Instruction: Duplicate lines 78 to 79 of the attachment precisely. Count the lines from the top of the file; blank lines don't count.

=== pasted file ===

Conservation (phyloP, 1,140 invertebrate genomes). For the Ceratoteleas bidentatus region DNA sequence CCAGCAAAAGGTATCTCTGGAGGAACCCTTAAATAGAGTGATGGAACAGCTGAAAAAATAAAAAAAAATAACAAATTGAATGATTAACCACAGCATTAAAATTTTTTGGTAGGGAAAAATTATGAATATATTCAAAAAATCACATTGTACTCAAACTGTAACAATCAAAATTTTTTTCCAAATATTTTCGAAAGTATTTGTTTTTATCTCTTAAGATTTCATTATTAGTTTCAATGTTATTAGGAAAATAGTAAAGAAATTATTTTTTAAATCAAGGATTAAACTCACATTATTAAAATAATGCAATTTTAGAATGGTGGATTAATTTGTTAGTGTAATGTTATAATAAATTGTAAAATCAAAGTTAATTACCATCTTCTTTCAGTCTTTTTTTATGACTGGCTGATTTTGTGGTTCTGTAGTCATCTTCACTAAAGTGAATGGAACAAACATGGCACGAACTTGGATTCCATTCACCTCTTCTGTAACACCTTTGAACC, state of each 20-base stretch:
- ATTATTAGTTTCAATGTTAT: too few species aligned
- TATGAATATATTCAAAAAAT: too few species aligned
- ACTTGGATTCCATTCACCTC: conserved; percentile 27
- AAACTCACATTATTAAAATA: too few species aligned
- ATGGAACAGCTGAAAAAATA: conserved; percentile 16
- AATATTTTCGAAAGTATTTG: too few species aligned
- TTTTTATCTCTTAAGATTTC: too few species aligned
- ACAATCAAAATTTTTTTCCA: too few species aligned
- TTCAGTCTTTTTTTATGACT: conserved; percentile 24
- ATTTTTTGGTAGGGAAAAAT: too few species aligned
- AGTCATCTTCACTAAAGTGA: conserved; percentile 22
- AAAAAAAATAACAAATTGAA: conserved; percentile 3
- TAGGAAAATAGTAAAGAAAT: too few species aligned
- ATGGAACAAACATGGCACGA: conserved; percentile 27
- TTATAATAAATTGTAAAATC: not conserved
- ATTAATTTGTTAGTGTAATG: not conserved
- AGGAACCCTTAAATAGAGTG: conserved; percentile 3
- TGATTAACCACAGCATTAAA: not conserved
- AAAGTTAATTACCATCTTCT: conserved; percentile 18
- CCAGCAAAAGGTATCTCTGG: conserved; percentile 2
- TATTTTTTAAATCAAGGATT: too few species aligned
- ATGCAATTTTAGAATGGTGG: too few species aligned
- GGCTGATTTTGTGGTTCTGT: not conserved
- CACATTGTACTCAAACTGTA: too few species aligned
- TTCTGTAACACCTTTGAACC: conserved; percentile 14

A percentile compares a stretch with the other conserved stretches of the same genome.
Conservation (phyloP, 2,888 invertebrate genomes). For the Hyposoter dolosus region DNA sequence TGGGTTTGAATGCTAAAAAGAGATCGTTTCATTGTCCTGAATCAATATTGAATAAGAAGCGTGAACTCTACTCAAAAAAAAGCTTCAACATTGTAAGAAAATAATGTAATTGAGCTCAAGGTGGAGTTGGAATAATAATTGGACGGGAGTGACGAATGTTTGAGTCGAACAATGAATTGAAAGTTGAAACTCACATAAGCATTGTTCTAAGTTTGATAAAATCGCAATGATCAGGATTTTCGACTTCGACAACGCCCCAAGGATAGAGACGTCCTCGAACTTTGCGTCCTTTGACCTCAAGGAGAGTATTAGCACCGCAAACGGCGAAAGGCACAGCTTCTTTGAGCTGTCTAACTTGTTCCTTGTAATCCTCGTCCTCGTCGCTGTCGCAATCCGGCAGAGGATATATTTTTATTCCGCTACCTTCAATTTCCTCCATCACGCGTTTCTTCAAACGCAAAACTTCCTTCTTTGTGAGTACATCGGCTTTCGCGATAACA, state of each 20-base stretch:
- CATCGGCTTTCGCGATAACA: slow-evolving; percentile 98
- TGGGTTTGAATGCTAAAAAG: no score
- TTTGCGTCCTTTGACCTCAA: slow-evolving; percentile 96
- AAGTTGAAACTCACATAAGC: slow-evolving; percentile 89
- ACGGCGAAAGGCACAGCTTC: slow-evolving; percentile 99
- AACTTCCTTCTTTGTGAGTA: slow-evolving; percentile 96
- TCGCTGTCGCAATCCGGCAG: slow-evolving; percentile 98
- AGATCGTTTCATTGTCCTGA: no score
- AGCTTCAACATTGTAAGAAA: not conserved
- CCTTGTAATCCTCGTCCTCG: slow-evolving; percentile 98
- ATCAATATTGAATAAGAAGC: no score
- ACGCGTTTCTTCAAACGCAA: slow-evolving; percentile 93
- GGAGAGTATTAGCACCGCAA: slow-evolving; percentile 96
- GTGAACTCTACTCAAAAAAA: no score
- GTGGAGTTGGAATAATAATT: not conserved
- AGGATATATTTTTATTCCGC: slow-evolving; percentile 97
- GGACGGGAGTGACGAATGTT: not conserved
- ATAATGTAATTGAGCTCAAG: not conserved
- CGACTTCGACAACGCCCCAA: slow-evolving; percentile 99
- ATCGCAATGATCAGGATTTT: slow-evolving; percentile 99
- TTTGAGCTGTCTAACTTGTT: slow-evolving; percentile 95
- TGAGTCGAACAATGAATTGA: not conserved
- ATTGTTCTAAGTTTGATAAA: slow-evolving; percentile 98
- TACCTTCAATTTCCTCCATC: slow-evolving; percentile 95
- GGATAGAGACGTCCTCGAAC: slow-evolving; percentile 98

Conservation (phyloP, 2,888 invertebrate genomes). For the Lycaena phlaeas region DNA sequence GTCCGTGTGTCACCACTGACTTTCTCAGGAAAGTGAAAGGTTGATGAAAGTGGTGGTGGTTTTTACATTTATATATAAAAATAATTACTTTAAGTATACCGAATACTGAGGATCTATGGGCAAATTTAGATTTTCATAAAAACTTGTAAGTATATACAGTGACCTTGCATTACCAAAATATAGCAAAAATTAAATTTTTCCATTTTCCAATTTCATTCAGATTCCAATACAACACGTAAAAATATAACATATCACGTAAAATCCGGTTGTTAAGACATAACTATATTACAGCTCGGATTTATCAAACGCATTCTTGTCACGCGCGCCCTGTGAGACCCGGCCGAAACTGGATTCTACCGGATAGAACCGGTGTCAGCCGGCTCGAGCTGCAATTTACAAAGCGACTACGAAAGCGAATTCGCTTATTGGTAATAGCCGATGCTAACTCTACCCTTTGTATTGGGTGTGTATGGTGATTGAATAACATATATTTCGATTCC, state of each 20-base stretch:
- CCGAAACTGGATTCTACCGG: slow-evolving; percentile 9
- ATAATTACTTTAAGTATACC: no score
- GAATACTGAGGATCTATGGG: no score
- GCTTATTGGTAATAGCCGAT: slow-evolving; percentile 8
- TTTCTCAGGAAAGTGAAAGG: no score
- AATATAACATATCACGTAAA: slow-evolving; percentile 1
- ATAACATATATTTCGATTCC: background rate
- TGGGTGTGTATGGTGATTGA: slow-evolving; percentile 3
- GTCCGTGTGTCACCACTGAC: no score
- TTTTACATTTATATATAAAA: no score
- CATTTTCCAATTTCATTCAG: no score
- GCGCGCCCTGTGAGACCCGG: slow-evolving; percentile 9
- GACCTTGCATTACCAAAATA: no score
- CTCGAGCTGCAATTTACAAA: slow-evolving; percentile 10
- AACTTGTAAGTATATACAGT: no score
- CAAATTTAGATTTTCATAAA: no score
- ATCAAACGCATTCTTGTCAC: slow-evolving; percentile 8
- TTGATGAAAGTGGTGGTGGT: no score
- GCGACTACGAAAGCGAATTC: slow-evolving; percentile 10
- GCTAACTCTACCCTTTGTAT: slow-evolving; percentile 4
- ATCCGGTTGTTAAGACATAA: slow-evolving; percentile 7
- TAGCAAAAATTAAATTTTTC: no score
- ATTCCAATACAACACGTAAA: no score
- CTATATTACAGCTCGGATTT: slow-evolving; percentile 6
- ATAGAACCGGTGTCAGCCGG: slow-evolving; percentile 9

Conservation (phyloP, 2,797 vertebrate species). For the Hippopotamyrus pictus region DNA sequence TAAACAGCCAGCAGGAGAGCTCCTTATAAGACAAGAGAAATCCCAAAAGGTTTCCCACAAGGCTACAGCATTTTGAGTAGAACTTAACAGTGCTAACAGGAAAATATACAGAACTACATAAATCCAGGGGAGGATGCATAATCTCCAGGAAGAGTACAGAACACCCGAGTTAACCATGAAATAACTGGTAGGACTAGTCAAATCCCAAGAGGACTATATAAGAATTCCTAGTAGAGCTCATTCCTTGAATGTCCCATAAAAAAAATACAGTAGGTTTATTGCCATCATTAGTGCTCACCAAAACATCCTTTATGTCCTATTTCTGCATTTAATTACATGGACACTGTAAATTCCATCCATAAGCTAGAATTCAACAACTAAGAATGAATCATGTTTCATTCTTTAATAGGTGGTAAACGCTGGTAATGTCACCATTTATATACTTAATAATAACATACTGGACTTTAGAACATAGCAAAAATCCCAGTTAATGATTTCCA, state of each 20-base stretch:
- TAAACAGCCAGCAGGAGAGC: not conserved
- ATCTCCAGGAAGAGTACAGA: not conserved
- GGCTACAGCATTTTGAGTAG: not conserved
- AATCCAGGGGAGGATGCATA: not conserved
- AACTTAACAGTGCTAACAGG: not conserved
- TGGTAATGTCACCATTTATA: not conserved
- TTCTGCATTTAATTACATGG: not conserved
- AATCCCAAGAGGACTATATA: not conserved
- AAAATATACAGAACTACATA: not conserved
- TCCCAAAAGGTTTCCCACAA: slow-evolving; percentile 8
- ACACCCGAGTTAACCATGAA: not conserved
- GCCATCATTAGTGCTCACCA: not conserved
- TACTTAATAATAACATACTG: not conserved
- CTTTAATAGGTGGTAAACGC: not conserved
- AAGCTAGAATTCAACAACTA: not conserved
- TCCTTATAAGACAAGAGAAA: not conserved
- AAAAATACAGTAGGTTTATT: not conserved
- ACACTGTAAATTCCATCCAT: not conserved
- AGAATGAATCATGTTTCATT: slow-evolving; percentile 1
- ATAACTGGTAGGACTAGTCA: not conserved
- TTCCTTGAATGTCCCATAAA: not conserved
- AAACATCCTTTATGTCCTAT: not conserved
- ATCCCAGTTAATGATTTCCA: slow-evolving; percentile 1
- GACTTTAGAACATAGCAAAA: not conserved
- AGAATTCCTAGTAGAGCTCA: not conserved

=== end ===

- CTATATTACAGCTCGGATTT: slow-evolving; percentile 6
- ATAGAACCGGTGTCAGCCGG: slow-evolving; percentile 9